In her ridiculously insightful guide to the nonfiction writing, The Situation and the Story, Vivian Gornick reiterates the necessity of memoirists to know their “persona.” “These writers might not “know” themselves–that is, have no more self-knowledge than the rest of us–but in each case–and this is crucial–they know who they are at the moment of writing. They know they are there to clarify in relation to the subject in hand–and on this obligation they deliver….”1

Maybe that is what I am looking for, from five to six. Someone who knows who she is, someone who isn’t an inexpert mother, a slacker housekeeper, a whiny daughter, an exasperated daughter-in-law, a completely cowardly murderer of spiders and sewer bugs. The me who doesn’t slouch. I am racing away from the sun in a giant monkey head, looking out unblinking monkey eyes, both limited and empowered by the restrictions imposed by my carapace. Catch me if you can.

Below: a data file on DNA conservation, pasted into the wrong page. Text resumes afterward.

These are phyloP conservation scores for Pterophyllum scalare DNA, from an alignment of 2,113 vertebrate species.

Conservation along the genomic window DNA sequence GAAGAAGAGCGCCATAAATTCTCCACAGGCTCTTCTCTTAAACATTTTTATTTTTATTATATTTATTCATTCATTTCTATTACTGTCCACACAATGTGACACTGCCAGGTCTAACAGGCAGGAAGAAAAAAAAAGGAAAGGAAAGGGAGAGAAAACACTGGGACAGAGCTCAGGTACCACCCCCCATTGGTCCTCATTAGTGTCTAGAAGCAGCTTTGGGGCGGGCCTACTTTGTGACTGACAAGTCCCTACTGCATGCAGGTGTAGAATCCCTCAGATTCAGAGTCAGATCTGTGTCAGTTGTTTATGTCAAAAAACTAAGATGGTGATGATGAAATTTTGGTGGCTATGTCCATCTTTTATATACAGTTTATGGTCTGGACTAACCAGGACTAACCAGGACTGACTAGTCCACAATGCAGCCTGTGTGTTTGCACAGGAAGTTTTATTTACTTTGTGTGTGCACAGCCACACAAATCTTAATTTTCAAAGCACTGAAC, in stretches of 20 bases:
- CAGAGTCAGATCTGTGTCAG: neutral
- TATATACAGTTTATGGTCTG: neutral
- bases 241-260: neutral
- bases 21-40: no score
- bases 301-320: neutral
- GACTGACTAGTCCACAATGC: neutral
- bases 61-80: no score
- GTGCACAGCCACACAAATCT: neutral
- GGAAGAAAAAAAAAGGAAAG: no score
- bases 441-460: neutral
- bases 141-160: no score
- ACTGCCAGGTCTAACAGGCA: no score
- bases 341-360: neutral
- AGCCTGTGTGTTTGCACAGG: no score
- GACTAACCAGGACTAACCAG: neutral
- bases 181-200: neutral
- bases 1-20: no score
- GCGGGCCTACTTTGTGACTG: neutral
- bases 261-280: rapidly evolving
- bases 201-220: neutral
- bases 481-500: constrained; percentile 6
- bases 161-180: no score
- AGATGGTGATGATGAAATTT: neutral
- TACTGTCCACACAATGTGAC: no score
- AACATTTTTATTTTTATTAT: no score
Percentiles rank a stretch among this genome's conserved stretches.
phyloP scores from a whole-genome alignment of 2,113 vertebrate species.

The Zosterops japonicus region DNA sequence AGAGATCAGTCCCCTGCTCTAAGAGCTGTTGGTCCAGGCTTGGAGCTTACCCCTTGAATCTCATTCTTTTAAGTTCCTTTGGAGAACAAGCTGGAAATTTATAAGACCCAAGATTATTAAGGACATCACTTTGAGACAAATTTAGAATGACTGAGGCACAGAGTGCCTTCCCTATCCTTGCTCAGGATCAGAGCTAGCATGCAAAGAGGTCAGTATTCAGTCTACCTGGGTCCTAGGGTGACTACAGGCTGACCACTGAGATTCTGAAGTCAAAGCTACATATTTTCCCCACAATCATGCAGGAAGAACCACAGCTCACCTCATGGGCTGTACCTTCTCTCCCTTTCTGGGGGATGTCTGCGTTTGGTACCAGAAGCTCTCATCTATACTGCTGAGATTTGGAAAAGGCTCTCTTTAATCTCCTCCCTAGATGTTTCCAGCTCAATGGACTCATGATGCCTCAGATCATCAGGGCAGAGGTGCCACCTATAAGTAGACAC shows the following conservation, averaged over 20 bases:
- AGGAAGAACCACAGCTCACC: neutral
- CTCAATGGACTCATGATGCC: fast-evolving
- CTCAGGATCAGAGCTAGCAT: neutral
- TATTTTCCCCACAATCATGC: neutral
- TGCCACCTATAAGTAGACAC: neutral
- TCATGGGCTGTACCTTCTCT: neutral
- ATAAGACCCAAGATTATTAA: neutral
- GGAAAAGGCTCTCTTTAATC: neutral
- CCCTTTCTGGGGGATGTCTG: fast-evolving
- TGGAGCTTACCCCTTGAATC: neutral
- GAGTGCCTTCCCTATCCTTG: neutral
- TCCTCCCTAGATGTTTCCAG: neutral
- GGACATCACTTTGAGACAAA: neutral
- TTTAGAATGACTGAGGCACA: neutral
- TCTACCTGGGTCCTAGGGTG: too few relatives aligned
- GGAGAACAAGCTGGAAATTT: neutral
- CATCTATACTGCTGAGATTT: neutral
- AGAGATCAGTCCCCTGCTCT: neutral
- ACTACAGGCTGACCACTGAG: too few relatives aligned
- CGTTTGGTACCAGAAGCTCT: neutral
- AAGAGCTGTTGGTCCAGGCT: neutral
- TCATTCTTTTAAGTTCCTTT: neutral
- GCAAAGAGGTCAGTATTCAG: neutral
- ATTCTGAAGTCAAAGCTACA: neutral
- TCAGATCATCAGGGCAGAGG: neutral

Are you, on the inside, who you are on the outside?

1 Gornick, Vivian. The Situation and the Story, Farrar, Straus, and Giroux, NY 2001, p. 30.

Progress Report

The blog is not going as planned.

It wasn’t, almost right from the start. The plan was for an hour of meditation at the keyboard. Every morning. Type, Publish, End of Story. Literally.

Maybe I started the blog when I did in part because last week I found Diane Ackerman’s well-worn A Natural History of the Senses  in a box of baby clothes I was trying to organize (hand-down, goodwill, save until I’m at least seventy, for possible grandchildren), and never one to not procrastinate when the opportunity presents itself, I flipped open the book and read again of how some famous writers through the ages each had a routine they performed before writing every day. Notable examples Ackerman sites includes George Sands, who copulated wildly before moving directly to her writing table. Colette began each day by picking fleas off her cat. Ackerman herself power-walks every day. She emphasized that: every day. I hadn’t thought I’d noticed it at the time. But maybe the idea behind the blog was: This will be the grounding routine I perform before Mommying every day. At least it does not involve fleas.